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why is http_passwd not stored with md5crypt?

Discussion in 'Tomato Firmware' started by Mangix, Jan 27, 2013.

  1. Mangix

    Mangix Networkin' Nut Member

    the stock linksys firmware uses it. dd-wrt uses it. probably openwrt. why not tomato. seems like an easy thing to add...

    i tried searching for an answer to no avail.
     
  2. gfunkdave

    gfunkdave LI Guru Member

    Personally, I prefer it this way. It provides a nice way to make sure you know the password if needed.
     
  3. Mangix

    Mangix Networkin' Nut Member

    I don't like that argument since if you have ssh/telnet access to the router in the first place, http_passwd is both viewable and changeable. Meaning just run md5crypt and paste the result. Although i assume the easy solution is to just delete the entry and have it reset to default.
     
  4. koitsu

    koitsu Network Guru Member

    FWIW, and it's not much these days, but I agree with Mangix. That string should almost certainly be encrypted; I don't care if it's des or md5 or whatever else.
     
  5. Mangix

    Mangix Networkin' Nut Member

    ahem: http://hashcat.net/oclhashcat-plus/ <-- Performance section

    An AMD Radeon HD 7970 can do 79 million attemps per second for a descrypt key and almost 4 million for md5crypt.​

    Ideally, bcrypt would be a good solution but with its 4 kB internal state, may be too slow.

    Then again, this is ultra paranoia...​
     
  6. gfunkdave

    gfunkdave LI Guru Member

    If you have ssh or telnet access to the router, then you already have the password.
     
  7. Mangix

    Mangix Networkin' Nut Member

    Not if public key authentication is used.

    I guess the answer boils down to "It's been this way since the beginning so why bother changing it?" Probably because everyone else has changed. I guess I'll write a patch someday...
     
  8. RMerlin

    RMerlin Network Guru Member

    If you have SSH access to the router, then you can change that password for anything you'd like using the nvram command. That amounts to pretty much the same thing.
     
    koitsu likes this.
  9. koitsu

    koitsu Network Guru Member

    No, I doubt that is the answer. The complexity here lies in how to implement the change. Would you like me to talk at length about all the nuances involved?

    Remember: I am for changing this (to DES, MD5, SHA1, SHA256, whatever -- I don't care, anything is better than plaintext**). You have my full support. But the nuances involved in this change -- more specifically, how to handle someone rolling back from the version that uses encryption to the version that doesn't -- is very sensitive/complex to deal with. Nuances, like I said.

    **: I couldn't care less if a GPU can bust these things at insane speeds. Let me make that point loud and clear. A year from now they'll be able to bust SHA1 even faster. Two years from now, SHA256. Don't become obsessed with this aspect of it -- the points gfunkdave and RMerlin are valid here.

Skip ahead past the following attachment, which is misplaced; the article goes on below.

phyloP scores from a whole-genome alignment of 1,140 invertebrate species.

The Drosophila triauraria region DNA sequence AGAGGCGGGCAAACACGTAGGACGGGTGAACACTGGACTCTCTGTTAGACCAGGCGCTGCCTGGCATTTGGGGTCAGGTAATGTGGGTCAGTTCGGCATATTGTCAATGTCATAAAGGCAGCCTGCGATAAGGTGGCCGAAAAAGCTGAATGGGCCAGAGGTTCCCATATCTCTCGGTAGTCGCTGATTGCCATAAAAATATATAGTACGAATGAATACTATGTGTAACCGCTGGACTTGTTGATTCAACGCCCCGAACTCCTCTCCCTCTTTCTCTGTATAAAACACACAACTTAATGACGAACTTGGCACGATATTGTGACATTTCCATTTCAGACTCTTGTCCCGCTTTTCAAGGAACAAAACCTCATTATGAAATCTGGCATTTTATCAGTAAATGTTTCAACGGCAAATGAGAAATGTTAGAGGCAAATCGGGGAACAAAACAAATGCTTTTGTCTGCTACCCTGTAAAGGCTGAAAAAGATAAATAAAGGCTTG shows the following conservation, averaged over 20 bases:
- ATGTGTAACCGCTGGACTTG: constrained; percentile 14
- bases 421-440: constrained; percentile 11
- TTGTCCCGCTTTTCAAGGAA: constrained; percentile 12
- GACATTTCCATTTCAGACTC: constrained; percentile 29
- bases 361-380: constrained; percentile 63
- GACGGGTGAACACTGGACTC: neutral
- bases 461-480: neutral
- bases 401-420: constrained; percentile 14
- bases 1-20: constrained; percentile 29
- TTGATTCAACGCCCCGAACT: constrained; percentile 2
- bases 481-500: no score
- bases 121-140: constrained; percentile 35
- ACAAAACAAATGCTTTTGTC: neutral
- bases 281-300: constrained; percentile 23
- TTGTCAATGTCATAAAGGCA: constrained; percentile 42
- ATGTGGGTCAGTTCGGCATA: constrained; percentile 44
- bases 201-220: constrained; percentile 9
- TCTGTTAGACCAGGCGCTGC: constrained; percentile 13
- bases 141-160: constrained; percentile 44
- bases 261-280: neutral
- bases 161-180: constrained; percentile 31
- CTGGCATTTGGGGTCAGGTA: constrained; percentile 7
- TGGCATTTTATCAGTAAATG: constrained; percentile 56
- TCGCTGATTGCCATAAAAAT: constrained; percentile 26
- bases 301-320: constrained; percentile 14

Furthermore, public SSH key authentication has nothing to do with the what you're talking about -- if you authenticate using an SSH key, you wouldn't be using http_passwd for anything (and if you can SSH into the router, like gfunkdave said, then you have other problems that easily supercede/trump any concerns over plaintext NVRAM variables) -- and as I commented in another thread people should not be using passwordless SSH keys (use an SSH agent/Pageant/etc. you ninnies!)
     
  10. RMerlin

    RMerlin Network Guru Member

    That part would be easy to handle actually - use a different nvram var to store the encrypted password. Newer versions would only use the new var, and old firmwares would use the old one - meaning it would revert to default password if the setting doesn't exist (in case you had never run an older firmware before).

    But yeah, that isn't the point. It's more about the "what difference would it really make" than anything else IMHO.
     
  11. Mangix

    Mangix Networkin' Nut Member

    Can't say I've considered this too much as newer versions of tomato(shibby or toastman builds) work better for me than what came before.

    That being said, my main motivation for using crypt(3) in http_passwd is to flash between firmwares(stock, dd-wrt, etc...) easily. Of course for convenience sake it's possible to make the variable work with plaintext and hashed passwords but yeah, old versions of tomato are an issue.

    Anyway, might as well forget about this since it won't happen any time soon(from what I can tell).
     
  12. koitsu

    koitsu Network Guru Member

    ...except now you have two NVRAM variables that in effect represent the same thing, and historical documentation all refers to http_passwd. The result of introducing a new variable will be years of this:

    Q: Uhh, what is this http_passwd variable?
    A: It's not used any longer, use http_passwd_encrypted.
    Q: Then why is it still in NVRAM? Why didn't someone nvram unset http_passwd?
    A: Because if you roll back...........
    Q: Okay, I'll unset it.
    {4 weeks later}
    Q: Hi I downgraded my firmware and now I can't log in to my router any more. WTF?

    We have to be pragmatic about this. :-/

    So, Mangix, how did DD-WRT solve this dilemma?

    Mangix's point is that the string should be encrypted. And I am in full 100% support/agreement with him on that point. As far as what kind of difference it makes, that's easy to answer: increased security with no ill-effects. I say this knowing quite well that if someone already has access to the router to issue nvram show then the last of their worries is whether or not the variable is encrypted. :) The only complexity it introduces is how to deal with the NVRAM variable situation. I get the impression DD-WRT and others just said "stuff it, we'll encrypt it, and if you have to roll back you'll need to do 30/30/30" in which case developers and end-users will need to chime in + weigh pros/cons to that model.